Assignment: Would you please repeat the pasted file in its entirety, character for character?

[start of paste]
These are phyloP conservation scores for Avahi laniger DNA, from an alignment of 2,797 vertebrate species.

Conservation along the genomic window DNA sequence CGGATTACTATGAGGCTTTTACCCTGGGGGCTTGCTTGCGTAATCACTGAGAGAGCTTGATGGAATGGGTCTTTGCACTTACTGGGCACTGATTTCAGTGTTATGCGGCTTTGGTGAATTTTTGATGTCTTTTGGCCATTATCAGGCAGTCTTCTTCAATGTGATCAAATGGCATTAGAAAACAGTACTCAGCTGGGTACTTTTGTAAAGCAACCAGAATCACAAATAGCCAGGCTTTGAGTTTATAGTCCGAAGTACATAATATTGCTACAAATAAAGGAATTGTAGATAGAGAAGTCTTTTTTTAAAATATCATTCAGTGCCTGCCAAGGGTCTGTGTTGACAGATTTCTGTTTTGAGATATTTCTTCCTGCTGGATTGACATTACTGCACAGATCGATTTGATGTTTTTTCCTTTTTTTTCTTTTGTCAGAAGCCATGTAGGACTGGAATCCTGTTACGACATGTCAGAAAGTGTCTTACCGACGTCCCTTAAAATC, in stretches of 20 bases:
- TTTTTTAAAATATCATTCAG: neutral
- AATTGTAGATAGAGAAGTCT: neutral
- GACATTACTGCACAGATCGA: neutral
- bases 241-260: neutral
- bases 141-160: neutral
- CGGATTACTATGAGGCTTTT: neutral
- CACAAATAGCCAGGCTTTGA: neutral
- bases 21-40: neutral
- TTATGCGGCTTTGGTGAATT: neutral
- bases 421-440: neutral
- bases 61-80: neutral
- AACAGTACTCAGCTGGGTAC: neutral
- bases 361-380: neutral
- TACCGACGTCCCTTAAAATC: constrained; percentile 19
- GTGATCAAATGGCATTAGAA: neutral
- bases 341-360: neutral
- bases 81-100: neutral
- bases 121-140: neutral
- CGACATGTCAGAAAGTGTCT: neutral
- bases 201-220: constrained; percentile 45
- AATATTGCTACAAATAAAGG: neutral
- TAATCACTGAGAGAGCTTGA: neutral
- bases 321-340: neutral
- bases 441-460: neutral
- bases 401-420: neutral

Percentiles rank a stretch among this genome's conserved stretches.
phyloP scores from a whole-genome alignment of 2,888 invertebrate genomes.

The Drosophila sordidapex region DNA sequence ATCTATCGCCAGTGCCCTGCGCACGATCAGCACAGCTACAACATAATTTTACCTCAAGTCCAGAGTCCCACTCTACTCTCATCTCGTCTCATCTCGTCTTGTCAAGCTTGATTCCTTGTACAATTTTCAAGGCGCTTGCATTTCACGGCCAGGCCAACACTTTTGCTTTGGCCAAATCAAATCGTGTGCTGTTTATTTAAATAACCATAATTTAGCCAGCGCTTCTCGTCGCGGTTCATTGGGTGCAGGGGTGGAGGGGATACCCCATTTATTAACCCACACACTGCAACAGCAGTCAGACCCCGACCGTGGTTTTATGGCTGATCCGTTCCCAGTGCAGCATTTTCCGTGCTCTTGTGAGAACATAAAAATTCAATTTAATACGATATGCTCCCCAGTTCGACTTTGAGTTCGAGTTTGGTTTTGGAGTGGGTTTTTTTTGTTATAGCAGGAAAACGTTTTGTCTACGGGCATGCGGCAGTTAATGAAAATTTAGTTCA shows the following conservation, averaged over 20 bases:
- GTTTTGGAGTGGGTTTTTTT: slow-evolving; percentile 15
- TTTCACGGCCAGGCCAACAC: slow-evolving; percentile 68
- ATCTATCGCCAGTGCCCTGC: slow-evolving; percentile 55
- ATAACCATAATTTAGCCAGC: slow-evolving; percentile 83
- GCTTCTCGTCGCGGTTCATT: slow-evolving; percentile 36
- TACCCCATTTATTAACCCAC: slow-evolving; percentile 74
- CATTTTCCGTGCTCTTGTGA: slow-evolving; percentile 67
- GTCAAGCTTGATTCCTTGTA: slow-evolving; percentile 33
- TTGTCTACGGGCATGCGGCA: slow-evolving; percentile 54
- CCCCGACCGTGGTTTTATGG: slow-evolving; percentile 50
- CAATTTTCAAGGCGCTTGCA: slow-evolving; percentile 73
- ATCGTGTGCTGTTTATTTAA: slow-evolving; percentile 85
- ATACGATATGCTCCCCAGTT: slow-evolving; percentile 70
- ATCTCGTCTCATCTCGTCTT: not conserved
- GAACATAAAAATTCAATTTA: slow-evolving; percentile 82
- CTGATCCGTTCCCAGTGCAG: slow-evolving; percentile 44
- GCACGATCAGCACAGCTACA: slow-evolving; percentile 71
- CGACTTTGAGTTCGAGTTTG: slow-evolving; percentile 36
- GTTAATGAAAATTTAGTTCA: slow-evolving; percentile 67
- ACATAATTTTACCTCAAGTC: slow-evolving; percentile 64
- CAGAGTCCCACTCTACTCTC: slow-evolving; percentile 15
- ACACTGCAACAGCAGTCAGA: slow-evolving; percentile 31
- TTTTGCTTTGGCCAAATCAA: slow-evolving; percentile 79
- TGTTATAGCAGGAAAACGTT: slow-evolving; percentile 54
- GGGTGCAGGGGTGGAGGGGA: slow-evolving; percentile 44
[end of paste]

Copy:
These are phyloP conservation scores for Avahi laniger DNA, from an alignment of 2,797 vertebrate species.

Conservation along the genomic window DNA sequence CGGATTACTATGAGGCTTTTACCCTGGGGGCTTGCTTGCGTAATCACTGAGAGAGCTTGATGGAATGGGTCTTTGCACTTACTGGGCACTGATTTCAGTGTTATGCGGCTTTGGTGAATTTTTGATGTCTTTTGGCCATTATCAGGCAGTCTTCTTCAATGTGATCAAATGGCATTAGAAAACAGTACTCAGCTGGGTACTTTTGTAAAGCAACCAGAATCACAAATAGCCAGGCTTTGAGTTTATAGTCCGAAGTACATAATATTGCTACAAATAAAGGAATTGTAGATAGAGAAGTCTTTTTTTAAAATATCATTCAGTGCCTGCCAAGGGTCTGTGTTGACAGATTTCTGTTTTGAGATATTTCTTCCTGCTGGATTGACATTACTGCACAGATCGATTTGATGTTTTTTCCTTTTTTTTCTTTTGTCAGAAGCCATGTAGGACTGGAATCCTGTTACGACATGTCAGAAAGTGTCTTACCGACGTCCCTTAAAATC, in stretches of 20 bases:
- TTTTTTAAAATATCATTCAG: neutral
- AATTGTAGATAGAGAAGTCT: neutral
- GACATTACTGCACAGATCGA: neutral
- bases 241-260: neutral
- bases 141-160: neutral
- CGGATTACTATGAGGCTTTT: neutral
- CACAAATAGCCAGGCTTTGA: neutral
- bases 21-40: neutral
- TTATGCGGCTTTGGTGAATT: neutral
- bases 421-440: neutral
- bases 61-80: neutral
- AACAGTACTCAGCTGGGTAC: neutral
- bases 361-380: neutral
- TACCGACGTCCCTTAAAATC: constrained; percentile 19
- GTGATCAAATGGCATTAGAA: neutral
- bases 341-360: neutral
- bases 81-100: neutral
- bases 121-140: neutral
- CGACATGTCAGAAAGTGTCT: neutral
- bases 201-220: constrained; percentile 45
- AATATTGCTACAAATAAAGG: neutral
- TAATCACTGAGAGAGCTTGA: neutral
- bases 321-340: neutral
- bases 441-460: neutral
- bases 401-420: neutral

Percentiles rank a stretch among this genome's conserved stretches.
phyloP scores from a whole-genome alignment of 2,888 invertebrate genomes.

The Drosophila sordidapex region DNA sequence ATCTATCGCCAGTGCCCTGCGCACGATCAGCACAGCTACAACATAATTTTACCTCAAGTCCAGAGTCCCACTCTACTCTCATCTCGTCTCATCTCGTCTTGTCAAGCTTGATTCCTTGTACAATTTTCAAGGCGCTTGCATTTCACGGCCAGGCCAACACTTTTGCTTTGGCCAAATCAAATCGTGTGCTGTTTATTTAAATAACCATAATTTAGCCAGCGCTTCTCGTCGCGGTTCATTGGGTGCAGGGGTGGAGGGGATACCCCATTTATTAACCCACACACTGCAACAGCAGTCAGACCCCGACCGTGGTTTTATGGCTGATCCGTTCCCAGTGCAGCATTTTCCGTGCTCTTGTGAGAACATAAAAATTCAATTTAATACGATATGCTCCCCAGTTCGACTTTGAGTTCGAGTTTGGTTTTGGAGTGGGTTTTTTTTGTTATAGCAGGAAAACGTTTTGTCTACGGGCATGCGGCAGTTAATGAAAATTTAGTTCA shows the following conservation, averaged over 20 bases:
- GTTTTGGAGTGGGTTTTTTT: slow-evolving; percentile 15
- TTTCACGGCCAGGCCAACAC: slow-evolving; percentile 68
- ATCTATCGCCAGTGCCCTGC: slow-evolving; percentile 55
- ATAACCATAATTTAGCCAGC: slow-evolving; percentile 83
- GCTTCTCGTCGCGGTTCATT: slow-evolving; percentile 36
- TACCCCATTTATTAACCCAC: slow-evolving; percentile 74
- CATTTTCCGTGCTCTTGTGA: slow-evolving; percentile 67
- GTCAAGCTTGATTCCTTGTA: slow-evolving; percentile 33
- TTGTCTACGGGCATGCGGCA: slow-evolving; percentile 54
- CCCCGACCGTGGTTTTATGG: slow-evolving; percentile 50
- CAATTTTCAAGGCGCTTGCA: slow-evolving; percentile 73
- ATCGTGTGCTGTTTATTTAA: slow-evolving; percentile 85
- ATACGATATGCTCCCCAGTT: slow-evolving; percentile 70
- ATCTCGTCTCATCTCGTCTT: not conserved
- GAACATAAAAATTCAATTTA: slow-evolving; percentile 82
- CTGATCCGTTCCCAGTGCAG: slow-evolving; percentile 44
- GCACGATCAGCACAGCTACA: slow-evolving; percentile 71
- CGACTTTGAGTTCGAGTTTG: slow-evolving; percentile 36
- GTTAATGAAAATTTAGTTCA: slow-evolving; percentile 67
- ACATAATTTTACCTCAAGTC: slow-evolving; percentile 64
- CAGAGTCCCACTCTACTCTC: slow-evolving; percentile 15
- ACACTGCAACAGCAGTCAGA: slow-evolving; percentile 31
- TTTTGCTTTGGCCAAATCAA: slow-evolving; percentile 79
- TGTTATAGCAGGAAAACGTT: slow-evolving; percentile 54
- GGGTGCAGGGGTGGAGGGGA: slow-evolving; percentile 44